The Flower Project

I’m working out some technical “stuff” on this blog. I get two size options for pictures. Small or ginormous. (You know what’s funny? Spell check had no problem accepting ginormous. I hope it means what I think it means.) So tonight, I’m going to try to work out the ideal size photo for my blog by manually creating the correct size. And by manually, I have found a web site to do all of the calculations, I’m just going to try to find the correct size.

Here is my brief study (read: not especially impressive photos) of the flowers of the vegetable garden…

This soon to be blossoming beauty is a naked Lady that’s volunteering to grow in the middle of the peppers. At some point someone must have planted them all over in the back yard because we dug up hundreds of the bulbs as we built the garden area. They are also cropping up in the paths between the beds. I’m going to let them come up then dig them up in the spring and re-home them so I can put gravel down along the pathways. In the meantime, the name of the flowers makes my 11-year-old step-daughter blush and giggle…

These yellow beauties are squash, though I don’t know what kind. The plants were given to me by a friend and I never got the name. At the time it didn’t matter because the plants were on their last leg and a dying plant by any other name is compost but the squash rallied and I think it’s going to fruit. I’m kind of loving the darkness to this photo; it’s oh so Garden of Good and Evil…

It feels like I might have found the right size photo. BRING ON THE NEXT FLOWER!

This photo would have been perfect except for the breeze that picked up just as i started snapping away. The breeze on which the tomato blossoms thrive, is not so great for the macro photography. Do you see the little hairs along the branches of the tomato? That tells us the tomato is a member of the nightshade family. They will also turn into roots if planted underground…

More tomato blossoms. Look how different this group looks…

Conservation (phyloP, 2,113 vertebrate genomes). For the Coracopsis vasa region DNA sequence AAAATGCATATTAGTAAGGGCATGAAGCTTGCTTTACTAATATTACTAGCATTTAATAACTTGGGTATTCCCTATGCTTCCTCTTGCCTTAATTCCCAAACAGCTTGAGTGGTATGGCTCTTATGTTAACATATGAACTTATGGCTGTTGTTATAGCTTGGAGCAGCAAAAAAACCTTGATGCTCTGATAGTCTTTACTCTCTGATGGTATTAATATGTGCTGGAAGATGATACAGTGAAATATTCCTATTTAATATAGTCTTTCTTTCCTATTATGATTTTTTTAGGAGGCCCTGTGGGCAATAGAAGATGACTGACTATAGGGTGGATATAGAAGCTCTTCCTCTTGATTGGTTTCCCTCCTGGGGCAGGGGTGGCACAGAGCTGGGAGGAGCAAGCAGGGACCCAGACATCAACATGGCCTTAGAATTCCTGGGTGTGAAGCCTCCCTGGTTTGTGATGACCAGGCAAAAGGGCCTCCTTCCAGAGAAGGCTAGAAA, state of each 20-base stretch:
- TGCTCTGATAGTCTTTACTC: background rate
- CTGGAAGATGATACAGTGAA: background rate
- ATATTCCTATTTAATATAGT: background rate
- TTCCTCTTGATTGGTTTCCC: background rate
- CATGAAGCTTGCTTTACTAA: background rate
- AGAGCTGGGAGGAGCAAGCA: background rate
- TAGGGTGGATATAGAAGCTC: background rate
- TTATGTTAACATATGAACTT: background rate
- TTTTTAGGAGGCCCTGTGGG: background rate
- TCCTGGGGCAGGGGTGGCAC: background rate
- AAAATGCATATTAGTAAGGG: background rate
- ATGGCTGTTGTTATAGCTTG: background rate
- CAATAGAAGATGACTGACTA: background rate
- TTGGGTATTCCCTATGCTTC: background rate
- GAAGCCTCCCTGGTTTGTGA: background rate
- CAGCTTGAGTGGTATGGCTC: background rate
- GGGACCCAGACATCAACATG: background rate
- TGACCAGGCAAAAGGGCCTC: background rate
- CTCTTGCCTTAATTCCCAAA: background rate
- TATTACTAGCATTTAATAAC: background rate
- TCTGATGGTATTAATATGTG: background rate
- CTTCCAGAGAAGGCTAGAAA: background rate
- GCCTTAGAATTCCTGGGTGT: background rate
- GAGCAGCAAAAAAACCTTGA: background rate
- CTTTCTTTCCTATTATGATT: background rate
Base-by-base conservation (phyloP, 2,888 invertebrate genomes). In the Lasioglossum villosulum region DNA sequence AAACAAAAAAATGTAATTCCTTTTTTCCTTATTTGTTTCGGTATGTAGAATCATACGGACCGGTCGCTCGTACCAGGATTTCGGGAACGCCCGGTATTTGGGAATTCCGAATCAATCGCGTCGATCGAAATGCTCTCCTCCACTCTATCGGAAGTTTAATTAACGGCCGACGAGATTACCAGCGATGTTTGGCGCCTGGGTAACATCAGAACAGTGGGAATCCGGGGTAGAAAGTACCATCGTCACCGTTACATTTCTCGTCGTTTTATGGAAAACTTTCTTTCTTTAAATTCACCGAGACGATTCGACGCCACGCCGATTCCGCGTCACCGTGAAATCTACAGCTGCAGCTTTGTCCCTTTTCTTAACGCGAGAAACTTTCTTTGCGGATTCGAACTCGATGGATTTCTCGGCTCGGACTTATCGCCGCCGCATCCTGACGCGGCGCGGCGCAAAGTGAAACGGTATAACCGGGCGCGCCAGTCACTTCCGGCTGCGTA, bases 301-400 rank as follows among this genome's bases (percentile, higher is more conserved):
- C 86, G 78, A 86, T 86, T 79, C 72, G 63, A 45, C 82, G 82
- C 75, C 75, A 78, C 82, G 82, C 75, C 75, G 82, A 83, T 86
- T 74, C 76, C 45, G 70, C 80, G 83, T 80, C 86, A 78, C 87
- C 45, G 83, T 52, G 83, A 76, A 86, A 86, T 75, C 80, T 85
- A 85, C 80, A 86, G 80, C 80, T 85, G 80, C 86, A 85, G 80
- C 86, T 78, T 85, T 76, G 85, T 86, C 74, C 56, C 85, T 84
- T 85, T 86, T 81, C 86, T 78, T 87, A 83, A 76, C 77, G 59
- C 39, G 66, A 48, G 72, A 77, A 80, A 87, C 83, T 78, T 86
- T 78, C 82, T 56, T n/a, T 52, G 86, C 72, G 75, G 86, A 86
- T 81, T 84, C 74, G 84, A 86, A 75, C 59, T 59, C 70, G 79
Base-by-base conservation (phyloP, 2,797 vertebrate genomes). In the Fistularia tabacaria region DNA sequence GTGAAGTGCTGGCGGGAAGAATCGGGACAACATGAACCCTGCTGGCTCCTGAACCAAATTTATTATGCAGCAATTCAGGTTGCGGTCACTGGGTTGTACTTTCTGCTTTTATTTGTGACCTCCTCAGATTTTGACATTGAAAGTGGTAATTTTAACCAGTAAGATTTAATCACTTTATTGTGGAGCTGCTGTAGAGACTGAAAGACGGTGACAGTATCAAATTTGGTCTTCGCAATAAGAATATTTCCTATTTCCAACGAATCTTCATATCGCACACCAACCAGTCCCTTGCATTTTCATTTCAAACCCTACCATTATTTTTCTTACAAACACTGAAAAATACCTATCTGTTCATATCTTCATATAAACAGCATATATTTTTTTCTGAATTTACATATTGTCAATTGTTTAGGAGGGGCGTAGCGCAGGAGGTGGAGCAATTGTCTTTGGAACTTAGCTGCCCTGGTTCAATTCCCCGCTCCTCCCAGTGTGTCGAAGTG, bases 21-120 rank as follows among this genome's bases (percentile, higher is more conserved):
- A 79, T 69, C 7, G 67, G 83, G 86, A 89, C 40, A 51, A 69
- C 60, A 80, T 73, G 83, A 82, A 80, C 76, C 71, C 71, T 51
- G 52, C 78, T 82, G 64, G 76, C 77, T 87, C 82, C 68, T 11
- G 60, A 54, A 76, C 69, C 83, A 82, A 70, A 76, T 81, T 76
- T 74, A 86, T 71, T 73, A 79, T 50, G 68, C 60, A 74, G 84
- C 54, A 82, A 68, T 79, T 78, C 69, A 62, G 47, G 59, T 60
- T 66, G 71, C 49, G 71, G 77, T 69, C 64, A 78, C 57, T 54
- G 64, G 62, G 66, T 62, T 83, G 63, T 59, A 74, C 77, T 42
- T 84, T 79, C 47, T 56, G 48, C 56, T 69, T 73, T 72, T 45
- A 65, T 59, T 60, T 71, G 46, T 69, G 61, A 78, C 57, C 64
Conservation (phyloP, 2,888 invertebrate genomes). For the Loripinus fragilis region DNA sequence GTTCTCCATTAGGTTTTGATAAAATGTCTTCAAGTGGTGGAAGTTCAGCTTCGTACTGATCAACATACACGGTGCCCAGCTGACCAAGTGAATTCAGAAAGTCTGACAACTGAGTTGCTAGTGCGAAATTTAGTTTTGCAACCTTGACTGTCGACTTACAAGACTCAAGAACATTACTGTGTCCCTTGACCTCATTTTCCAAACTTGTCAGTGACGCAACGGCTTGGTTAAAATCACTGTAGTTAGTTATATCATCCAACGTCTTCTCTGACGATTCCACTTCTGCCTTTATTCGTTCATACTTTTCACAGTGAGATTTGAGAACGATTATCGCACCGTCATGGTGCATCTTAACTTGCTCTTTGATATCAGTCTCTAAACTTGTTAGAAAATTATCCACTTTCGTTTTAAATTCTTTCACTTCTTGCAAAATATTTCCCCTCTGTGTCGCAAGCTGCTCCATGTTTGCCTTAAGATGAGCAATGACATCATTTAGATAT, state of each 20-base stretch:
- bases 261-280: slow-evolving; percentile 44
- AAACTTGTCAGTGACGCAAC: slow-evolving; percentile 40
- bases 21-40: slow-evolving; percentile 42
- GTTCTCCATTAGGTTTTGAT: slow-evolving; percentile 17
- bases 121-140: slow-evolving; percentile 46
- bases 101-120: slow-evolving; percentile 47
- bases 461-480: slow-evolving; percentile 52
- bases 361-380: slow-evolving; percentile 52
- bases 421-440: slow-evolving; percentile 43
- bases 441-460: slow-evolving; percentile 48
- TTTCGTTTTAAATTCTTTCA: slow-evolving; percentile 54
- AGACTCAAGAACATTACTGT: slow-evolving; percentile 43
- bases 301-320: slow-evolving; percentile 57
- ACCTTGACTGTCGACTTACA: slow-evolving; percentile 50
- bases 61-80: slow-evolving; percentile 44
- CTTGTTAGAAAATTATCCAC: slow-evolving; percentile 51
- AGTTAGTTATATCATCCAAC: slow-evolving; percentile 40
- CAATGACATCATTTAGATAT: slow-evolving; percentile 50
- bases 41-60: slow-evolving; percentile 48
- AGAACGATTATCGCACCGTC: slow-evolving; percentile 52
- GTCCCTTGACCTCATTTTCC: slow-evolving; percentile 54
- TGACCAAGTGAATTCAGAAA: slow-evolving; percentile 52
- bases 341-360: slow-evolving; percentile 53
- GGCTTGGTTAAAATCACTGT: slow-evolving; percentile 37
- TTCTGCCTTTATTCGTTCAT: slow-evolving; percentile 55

This is a wannabe (again, I have a problem that spell check doesn’t have a problem with that word) flower. This basil attempted to bolt but I nipped it in the bud…

And finally a real “flower” nasturtium is traditionally grown for its beauty but it’s a delicious addition to salads. If you have girl children making a flower salad will appeal to them. Tell them it’s fairy or princess or fairy princess salad and what them woof it down..

OK, this isn’t technically a flower…yet. This is about to be a flower on my potato plant. These are no ordinary potatoes. These seedling potatoes came from the seed savers exchange and they are red all the way through. I am just thrilled to bits with how easy these ‘taters are to grow. I hacked up the spuds, buried them, watered, and now they are turning into huge luscious foliage! Dare I say but they are actually more exciting than the other seedlings I have in the garden this year…

This is the first blossom from our Padron peppers. If you haven’t had Padrons find them at your nearest farmers market; do not delay. We cook them in a cast iron skillet, in olive oil until they are slightly brown, add salt and eat. And eat. And eat. Then make them every time you have guests because they are so very amazing.  They have a common name of roulette peppers because about every fifth one is spicy…

And last but not least, the first blossoms in the garden were these delicate flowers from a White Cherry tomato plant. the plant is large and hearty now but I have to acknowledge then for being such early bloomers. The macro is much better on this photo…

Thank you for bearing with my photography experiment.

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One response to this post.

  1. Nice photos Marcia! Now I want to plant potatoes too. Is it too late????

    Reply

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